like SkinGang - can't wait for the full-porno version of Otto

  • "Hail Otto, Prince of the Zombies" by 10

    It takes a certain caliber of film-maker to approach a genre which was intended to horrify its audience and, instead, make it amuse and move them.

    I found "Otto; or, Up With Dead People" to be Bruce LaBruce's strongest work to date. The plot was both the most linear and accessible, and at the same time the most convoluted. Even with a lack of chronology, a dizzying metafilm of movie within movie, and multiple points of view and filming techniques, the movie manages to devote more time to standard plot development than previous Bruce LaBruce works.

    Perhaps this was necessary to reach out to all the viewers on a more explicit level, and create empathy for a character, who belongs to a group of otherwise reviled monsters. It was quite bizarre to leave the theater relating to characters who had been shown brutally eviscerating each other in graphic detail.

    But it is this feeling of commonality with a supposedly terrifying monster that makes the movie powerful and touching. The equivocal metaphor that compares conformist society to zombies is more like a thinly veiled reality: take away the blood and guts and what's the difference between the two?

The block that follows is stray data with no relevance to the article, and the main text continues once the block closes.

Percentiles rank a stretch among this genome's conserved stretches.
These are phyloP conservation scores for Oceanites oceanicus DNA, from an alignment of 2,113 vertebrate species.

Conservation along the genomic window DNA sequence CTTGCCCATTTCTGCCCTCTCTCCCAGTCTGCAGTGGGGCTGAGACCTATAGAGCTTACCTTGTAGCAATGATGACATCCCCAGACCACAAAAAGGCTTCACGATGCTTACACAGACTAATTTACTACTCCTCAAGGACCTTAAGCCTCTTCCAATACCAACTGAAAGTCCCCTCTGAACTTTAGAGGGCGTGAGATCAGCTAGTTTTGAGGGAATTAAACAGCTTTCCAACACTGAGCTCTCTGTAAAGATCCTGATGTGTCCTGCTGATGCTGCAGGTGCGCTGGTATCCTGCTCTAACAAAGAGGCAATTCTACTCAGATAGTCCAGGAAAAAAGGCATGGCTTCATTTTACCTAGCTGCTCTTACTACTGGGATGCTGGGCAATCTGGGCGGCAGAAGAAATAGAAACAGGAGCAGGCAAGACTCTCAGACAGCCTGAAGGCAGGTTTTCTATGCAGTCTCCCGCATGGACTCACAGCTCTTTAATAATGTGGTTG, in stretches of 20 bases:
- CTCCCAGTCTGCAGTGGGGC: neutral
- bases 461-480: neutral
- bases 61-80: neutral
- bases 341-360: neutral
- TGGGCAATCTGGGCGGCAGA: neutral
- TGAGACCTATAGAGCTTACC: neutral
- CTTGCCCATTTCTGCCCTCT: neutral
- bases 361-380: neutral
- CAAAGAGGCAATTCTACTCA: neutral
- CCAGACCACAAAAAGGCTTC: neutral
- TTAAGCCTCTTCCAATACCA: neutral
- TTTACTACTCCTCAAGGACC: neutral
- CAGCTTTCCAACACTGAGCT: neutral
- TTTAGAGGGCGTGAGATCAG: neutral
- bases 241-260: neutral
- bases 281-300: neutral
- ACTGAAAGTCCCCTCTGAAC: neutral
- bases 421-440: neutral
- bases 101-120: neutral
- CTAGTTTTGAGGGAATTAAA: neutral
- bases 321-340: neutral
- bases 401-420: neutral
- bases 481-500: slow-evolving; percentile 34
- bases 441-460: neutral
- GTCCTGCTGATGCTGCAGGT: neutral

It goes to show that you don't always need a grandiose and earnest tone to say something significant. Sometimes, the silliest and most ridiculous metaphors are the ones which uncover the most meaningful truth.

  • Otto is a gay zombie. Awesome. by 9

    Elly belly, you've taken the film too seriously! LaBruce is very grounded, very modest. Genuine issues are explored but in an refreshingly 'anti Godard' manner - he just makes fun of everything! Labruce ridicules politicians but also those against them; how being 'anti-fa' or 'left' is simply a style or fashion now, (particularly in Berlin), hence Medea, too was mocked when declaring out her 'political' banter.

    Laugh at the sex scenes. Crazy, absurd, funny. Not shallow, either: the pleasure one derives from viewing pornography is thrown in their face once mixed with the thrill of the blood and guts of a zombie film. Labruce shows both simultaneously, erections and intestines between the same sheets. Despite being literally 'bloody', they are by no means violent or hate motivated. ''Blood and guts'' is just part of what the zombie lovers get down to in the bedroom! They can also have sex with each other's (very very very newly created) orifices!! ha ha.

    This is simply a great film, what a deadly cool way to attack homophobia. Thank god for you Labruce.

#PersonCrew
1Mikael Karlssoncomposer
2Bruce La Brucedirector
3Jürgen Brüningproducer
4Jörn Hartmannproducer
5Michael Huberproducer
6Jennifer Jonasproducer